Date of Degree

2-2018

Document Type

Dissertation

Degree Name

Ph.D.

Program

Philosophy

Advisor(s)

Sibyl A Schwarzenbach

Committee Members

Steven Ross

Sibyl Schwarzenbach

Jonathan Jacobs

Subject Categories

Ethics and Political Philosophy

Keywords

Scanlon, contractualism, constructivism, reasonable rejection

Abstract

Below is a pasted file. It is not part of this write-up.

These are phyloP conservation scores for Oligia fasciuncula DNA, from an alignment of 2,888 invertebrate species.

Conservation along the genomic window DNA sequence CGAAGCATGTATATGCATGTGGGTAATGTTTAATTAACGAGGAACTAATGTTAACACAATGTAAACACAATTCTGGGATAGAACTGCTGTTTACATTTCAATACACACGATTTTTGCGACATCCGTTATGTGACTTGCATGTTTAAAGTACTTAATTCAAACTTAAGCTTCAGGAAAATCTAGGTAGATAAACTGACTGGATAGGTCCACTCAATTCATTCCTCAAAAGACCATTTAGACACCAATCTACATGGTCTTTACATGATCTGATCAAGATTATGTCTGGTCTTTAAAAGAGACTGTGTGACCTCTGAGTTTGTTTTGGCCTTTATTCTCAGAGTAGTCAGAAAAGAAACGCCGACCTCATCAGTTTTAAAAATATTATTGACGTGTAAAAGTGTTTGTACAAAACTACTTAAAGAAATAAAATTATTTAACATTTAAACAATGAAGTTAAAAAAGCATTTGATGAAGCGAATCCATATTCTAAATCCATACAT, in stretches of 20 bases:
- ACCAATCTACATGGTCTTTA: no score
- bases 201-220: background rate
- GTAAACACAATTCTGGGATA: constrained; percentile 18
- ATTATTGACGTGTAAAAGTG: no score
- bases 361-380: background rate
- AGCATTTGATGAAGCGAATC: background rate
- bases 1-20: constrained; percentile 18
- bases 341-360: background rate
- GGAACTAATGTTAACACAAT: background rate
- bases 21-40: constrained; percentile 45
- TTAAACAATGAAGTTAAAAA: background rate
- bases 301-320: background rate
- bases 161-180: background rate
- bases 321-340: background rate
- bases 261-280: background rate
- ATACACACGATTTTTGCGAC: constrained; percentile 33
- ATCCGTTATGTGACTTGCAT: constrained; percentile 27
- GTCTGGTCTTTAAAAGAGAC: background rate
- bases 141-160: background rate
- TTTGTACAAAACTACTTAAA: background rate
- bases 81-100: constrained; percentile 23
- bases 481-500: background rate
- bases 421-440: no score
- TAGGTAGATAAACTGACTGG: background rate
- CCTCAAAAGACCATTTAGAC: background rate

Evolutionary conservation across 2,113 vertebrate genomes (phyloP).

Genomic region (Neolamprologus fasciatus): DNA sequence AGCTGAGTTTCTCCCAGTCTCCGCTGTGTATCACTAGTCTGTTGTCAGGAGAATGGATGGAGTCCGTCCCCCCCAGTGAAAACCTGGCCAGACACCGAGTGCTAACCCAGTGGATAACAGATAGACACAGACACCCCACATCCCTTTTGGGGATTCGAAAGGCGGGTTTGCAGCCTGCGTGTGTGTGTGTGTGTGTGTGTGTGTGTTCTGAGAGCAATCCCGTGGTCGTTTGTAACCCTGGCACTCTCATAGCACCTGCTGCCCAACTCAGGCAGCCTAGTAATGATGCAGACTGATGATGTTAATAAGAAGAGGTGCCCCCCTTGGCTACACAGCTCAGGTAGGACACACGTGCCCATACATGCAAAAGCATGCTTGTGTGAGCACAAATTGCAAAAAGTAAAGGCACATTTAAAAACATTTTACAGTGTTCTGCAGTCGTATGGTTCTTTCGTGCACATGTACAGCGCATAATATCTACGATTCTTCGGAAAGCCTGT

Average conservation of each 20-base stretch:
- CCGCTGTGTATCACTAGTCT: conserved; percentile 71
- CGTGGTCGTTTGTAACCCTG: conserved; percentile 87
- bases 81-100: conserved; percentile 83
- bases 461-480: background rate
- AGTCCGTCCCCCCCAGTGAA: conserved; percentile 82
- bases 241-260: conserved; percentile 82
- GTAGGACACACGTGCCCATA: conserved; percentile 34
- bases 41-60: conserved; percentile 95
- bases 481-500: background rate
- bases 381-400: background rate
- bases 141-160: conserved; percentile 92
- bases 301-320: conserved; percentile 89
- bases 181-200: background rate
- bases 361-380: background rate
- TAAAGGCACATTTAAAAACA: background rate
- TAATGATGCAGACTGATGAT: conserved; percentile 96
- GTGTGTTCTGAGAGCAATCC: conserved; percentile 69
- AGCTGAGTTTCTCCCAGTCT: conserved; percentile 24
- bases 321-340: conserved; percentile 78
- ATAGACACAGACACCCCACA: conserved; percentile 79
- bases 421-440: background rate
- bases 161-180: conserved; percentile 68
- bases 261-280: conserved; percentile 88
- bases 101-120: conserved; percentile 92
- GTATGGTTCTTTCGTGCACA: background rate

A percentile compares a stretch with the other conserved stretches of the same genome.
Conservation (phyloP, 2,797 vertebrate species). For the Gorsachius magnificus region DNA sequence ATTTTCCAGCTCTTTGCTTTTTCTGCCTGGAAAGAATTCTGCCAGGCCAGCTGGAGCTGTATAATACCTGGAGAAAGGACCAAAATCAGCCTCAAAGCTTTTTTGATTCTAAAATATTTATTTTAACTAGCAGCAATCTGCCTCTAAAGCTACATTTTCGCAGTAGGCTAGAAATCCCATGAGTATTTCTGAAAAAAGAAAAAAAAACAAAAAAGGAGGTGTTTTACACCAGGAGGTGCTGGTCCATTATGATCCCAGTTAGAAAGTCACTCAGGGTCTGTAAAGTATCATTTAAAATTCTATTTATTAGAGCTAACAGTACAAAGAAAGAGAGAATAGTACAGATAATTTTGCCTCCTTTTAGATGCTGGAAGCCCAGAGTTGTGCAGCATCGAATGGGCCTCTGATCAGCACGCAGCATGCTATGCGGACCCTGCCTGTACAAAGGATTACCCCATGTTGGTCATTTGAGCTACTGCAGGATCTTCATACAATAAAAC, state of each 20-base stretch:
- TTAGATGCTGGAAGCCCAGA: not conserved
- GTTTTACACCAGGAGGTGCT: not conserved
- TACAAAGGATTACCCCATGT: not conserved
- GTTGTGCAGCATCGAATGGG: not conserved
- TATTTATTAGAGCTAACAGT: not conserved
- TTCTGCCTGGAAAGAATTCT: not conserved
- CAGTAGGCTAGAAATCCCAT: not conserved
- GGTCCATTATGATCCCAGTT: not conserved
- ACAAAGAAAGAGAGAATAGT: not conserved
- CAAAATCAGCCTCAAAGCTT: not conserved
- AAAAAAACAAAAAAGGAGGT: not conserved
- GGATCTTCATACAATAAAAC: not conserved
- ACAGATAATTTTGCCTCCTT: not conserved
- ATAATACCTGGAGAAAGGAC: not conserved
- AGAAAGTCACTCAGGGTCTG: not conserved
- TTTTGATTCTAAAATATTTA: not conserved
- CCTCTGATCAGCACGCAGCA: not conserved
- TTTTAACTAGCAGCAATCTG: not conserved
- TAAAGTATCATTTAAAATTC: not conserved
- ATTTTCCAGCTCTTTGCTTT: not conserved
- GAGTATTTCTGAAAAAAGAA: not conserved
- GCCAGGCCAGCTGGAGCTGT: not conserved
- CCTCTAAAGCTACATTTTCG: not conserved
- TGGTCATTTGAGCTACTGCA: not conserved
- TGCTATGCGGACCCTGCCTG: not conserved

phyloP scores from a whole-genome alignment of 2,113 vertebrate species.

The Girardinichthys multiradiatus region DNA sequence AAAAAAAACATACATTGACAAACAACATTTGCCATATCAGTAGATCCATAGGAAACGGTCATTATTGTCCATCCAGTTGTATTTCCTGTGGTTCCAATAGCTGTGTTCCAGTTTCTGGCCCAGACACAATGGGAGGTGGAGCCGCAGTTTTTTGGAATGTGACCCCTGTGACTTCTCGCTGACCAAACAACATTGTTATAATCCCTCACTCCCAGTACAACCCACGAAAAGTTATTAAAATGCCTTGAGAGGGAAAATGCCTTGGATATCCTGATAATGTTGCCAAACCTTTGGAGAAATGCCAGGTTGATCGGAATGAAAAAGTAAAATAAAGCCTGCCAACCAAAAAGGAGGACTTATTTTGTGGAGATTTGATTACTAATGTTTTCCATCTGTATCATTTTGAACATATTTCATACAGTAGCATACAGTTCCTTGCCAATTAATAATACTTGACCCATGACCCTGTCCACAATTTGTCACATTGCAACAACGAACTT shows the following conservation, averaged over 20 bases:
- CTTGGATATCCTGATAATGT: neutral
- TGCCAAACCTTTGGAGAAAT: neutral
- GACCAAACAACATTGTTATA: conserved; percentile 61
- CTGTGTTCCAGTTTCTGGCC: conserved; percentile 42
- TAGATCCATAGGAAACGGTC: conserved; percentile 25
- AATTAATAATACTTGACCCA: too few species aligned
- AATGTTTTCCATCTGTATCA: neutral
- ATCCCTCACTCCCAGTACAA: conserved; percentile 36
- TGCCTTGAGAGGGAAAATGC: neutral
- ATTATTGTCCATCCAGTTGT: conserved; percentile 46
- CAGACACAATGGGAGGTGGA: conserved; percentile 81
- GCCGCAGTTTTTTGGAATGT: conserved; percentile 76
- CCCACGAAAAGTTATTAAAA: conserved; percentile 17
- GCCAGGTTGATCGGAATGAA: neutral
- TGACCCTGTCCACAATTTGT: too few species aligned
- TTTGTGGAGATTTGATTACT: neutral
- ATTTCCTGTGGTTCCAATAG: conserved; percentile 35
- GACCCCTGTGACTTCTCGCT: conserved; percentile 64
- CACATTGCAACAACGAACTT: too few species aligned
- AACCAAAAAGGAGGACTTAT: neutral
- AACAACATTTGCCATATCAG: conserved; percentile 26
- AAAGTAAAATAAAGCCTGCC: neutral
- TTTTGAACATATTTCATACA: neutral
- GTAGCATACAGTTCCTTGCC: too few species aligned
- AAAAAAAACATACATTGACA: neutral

This dissertation examines whether Thomas Scanlon’s contractualism satisfactorily explains its intended domain of morality which he terms “what we owe to each other.” Scanlon proposes that such interpersonal morality is based on justifying one’s actions to others by behaving according to principles that could not be reasonably rejected. This idea accounts for two key functions of a moral theory: explaining how moral judgments are made and why agents generally act according to these judgments. After reviewing the nature of constructivist moral theories to show why I chose to focus on Scanlon’s theory, I assess how effectively it fulfills these two roles. I argue that the concept of justifiability is necessary for making moral judgments because it enables agents to determine which of an action’s attributes are morally relevant and to choose between conflicting principles. However, I also argue that the contractualist procedure is unable to specify principles in certain cases where the aggregation of harms across multiple persons legitimately outweighs an individual’s concerns and in other cases where differences in agents’ experiences and sensibilities lead to conflicting moral judgments and objectionable relativism. Regarding normativity, I argue that justifiability provides sufficient reason for agents to act in accordance with these principles in most, but not all, cases, even if the agents are not motivated by the contractualist goal of finding common principles. In summary, I conclude that contractualism provides an insightful account of morality, but it is one with several significant defects that cannot be remedied.

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